The Entrepreneurial Immigrant

I recently took an Uber driven by a gentleman who informed me that he had recently arrived from Turkey. He said that he had followed his son over, who was attending medical school here in Chicago.  The fellow looked like he was nearing sixty years of age. I thought it quite impressive for a man to migrate to an entirely different country at that stage of life.

My mother had come over from Belfast, Northern Ireland at the tender age of nineteen. I’ve always imagined how overwhelmed she must have felt coming to a strange country at such a young age, but at least she had many years ahead of her if things didn’t work out. That was one advantage my new Turkish acquaintance lacked. But as if merely immigrating to a strange country wasn’t courageous enough, this guy informed me that he was also starting his own business here. His willingness to undertake such a risk in his newly adopted country is truly impressive.

I have to wonder: Do immigrants tend to be more naturally entrepreneurial than the rest of us? And do those of us who are U.S.-born and bred have a prevailing tendency to avoid risk and play it safe?

Did something change over the past generation? Did native-born Americans transform from risk-takers to risk-avoiders as the country got considerably richer during that time?

Anyone who dares to migrate to a new and strange country is certainly a huge risk-taker. That would certainly indicate a personality prone to entrepreneurship. And perhaps the regulatory climate of the countries immigrants come from have a lot to do with that, too. A country whose government imposes all sorts of needlessly intrusive regulations and licensing requirements for every little transaction–state-sanctioned extortion, essentially–is most likely to spur an underground economy of black market business people.

Perhaps I’ll get off my lazy butt and see if there’s been any solid research on this.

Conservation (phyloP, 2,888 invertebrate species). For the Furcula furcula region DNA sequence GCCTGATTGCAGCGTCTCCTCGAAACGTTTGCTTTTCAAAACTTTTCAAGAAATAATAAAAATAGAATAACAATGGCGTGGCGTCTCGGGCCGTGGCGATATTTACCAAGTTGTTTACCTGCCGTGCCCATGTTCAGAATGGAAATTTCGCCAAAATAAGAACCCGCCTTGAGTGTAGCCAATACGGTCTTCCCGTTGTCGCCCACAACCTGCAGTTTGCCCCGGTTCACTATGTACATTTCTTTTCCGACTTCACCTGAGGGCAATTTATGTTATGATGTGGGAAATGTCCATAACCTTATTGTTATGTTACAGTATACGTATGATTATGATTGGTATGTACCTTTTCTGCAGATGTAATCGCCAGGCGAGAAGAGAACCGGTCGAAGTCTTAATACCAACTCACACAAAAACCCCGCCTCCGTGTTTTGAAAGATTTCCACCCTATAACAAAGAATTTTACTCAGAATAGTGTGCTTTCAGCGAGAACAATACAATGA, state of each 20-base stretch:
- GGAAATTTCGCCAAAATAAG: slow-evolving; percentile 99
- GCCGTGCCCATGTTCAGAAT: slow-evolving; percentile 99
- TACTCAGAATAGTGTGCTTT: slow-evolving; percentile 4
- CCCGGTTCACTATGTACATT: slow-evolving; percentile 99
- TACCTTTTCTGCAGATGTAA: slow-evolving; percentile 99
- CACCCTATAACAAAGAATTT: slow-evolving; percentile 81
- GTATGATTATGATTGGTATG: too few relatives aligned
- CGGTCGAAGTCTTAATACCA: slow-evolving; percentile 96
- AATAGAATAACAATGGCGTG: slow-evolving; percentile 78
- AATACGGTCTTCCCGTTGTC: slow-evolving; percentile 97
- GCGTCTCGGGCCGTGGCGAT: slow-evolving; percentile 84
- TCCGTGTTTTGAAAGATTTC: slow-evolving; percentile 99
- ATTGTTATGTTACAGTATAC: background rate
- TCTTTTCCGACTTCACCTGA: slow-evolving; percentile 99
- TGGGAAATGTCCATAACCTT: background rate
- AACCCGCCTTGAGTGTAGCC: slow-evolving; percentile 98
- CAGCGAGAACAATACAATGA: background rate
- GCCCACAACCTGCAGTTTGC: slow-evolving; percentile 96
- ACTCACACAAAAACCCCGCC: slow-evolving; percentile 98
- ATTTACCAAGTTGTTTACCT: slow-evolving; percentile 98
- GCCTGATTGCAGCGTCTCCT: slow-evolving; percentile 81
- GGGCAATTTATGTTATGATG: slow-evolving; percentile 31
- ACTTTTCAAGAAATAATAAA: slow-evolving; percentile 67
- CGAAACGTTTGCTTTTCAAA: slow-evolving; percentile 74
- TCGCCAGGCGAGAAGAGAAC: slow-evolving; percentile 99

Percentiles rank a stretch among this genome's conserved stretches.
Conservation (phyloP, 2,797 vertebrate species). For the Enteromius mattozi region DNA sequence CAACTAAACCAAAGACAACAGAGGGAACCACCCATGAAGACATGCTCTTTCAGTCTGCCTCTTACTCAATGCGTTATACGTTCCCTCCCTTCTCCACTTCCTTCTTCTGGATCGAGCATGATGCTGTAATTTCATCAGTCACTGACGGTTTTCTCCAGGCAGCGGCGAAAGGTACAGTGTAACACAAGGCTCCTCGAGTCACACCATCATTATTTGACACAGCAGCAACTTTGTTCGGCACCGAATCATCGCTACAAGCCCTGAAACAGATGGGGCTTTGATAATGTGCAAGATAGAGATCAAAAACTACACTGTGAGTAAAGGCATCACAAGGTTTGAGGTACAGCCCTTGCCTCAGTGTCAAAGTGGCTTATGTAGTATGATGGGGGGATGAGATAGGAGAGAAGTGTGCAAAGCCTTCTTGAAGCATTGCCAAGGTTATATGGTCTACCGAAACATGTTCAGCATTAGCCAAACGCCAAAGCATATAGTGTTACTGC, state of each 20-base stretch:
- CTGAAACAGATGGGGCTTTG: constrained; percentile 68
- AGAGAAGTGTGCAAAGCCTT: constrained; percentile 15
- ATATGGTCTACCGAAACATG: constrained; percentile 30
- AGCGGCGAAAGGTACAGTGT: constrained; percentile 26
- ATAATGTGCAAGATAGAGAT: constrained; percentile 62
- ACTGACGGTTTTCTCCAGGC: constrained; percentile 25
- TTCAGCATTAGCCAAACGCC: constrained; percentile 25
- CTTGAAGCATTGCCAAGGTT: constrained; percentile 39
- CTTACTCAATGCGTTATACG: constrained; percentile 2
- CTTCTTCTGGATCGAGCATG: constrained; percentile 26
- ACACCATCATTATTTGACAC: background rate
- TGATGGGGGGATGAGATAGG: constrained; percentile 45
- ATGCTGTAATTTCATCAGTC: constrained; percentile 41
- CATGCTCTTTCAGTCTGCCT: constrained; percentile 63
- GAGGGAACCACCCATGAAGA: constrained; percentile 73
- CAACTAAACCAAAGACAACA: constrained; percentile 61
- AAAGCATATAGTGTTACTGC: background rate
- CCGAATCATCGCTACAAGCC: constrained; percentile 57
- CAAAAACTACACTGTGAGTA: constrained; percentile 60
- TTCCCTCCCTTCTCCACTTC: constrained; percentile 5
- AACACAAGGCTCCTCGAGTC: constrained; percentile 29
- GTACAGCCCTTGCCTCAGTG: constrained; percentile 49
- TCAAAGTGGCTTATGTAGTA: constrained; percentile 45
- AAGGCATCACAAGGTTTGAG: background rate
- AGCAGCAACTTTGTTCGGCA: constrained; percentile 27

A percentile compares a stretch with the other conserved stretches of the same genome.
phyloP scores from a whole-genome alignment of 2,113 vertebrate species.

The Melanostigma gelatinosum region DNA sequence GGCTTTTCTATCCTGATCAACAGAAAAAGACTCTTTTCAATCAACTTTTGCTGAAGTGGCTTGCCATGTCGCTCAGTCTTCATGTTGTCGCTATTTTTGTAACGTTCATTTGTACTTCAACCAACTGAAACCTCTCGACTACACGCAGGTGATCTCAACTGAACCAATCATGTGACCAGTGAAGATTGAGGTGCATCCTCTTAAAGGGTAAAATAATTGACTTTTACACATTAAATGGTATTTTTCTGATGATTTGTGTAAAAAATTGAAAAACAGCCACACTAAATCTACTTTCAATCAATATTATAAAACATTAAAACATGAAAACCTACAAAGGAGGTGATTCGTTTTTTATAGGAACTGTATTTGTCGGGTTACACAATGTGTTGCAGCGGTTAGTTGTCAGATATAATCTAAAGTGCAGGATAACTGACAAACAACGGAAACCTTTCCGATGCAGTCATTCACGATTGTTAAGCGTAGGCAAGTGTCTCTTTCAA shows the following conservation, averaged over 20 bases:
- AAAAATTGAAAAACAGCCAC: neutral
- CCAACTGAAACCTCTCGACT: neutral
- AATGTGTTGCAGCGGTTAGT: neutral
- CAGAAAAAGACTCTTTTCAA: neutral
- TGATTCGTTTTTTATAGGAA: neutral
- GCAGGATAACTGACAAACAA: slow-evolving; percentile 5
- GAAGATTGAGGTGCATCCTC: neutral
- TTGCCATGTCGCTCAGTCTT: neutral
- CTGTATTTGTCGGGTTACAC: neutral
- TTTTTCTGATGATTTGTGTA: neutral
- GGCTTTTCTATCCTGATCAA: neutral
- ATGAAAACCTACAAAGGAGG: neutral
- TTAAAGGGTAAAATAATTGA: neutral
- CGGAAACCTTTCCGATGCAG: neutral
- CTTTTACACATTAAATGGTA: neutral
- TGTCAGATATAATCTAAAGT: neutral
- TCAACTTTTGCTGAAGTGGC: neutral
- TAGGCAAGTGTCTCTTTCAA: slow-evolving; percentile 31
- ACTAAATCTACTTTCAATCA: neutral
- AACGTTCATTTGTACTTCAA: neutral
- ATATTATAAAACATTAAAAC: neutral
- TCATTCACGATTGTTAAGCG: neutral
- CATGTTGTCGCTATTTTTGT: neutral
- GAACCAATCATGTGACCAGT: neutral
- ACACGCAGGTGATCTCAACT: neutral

Will the Yield Curve Be Inverted?

There has been a bit of buzz of late about the notorious yield curve, that seemingly prophetic differential between the yields of long- and short-term debt instruments of what we are to assume to be of equal credit quality. It looks like it’s flattening–the yields on long-term bonds are lowering relative to those of short-term bonds. One would ordinarily expect the interest rates on long-term debt to be higher than those of short-term debt as they compensate investors for putting their money at risk over a longer time horizon, thus subjecting their investments to the market and economic

antique bills business cash
Here’s the obligatory stock photo of some coins for a blog post about the economy and such. Photo by Pixabay on Pexels.com

conditions of a future too distant to assess at the present time. If long-term yields are falling, it’s because investors are buying up more long-term bonds, thus bidding up the prices of those bonds and decreasing those yields. A big reason why investors would start increasing their purchases of long-term debt would be that they are attempting to lock in today’s rates for the long haul, as they assume that interest rates will soon be falling.

And why would they assume a decrease in interest rates at a time when the Fed has been incrementally raising them? One reason would be that they fear a seismically disruptive downturn in the markets. The times that those long-term yields have dipped below those of the short-term bonds in the past–when the yield curve has inverted–have been followed by severe market downturns and recessions. In fact, the Federal Reserve Bank of San Francisco says that an inverted yield curve has preceded every major recession of the past sixty years.

But now you may be asking why these investors are being so pessimistic, even with all this talk that the economy is going great guns like it hasn’t in over a decade or so. (Which is not to say that there haven’t been any naysayers.)

I’ve already mentioned the reason, about two paragraphs up–the Fed is raising interest rates.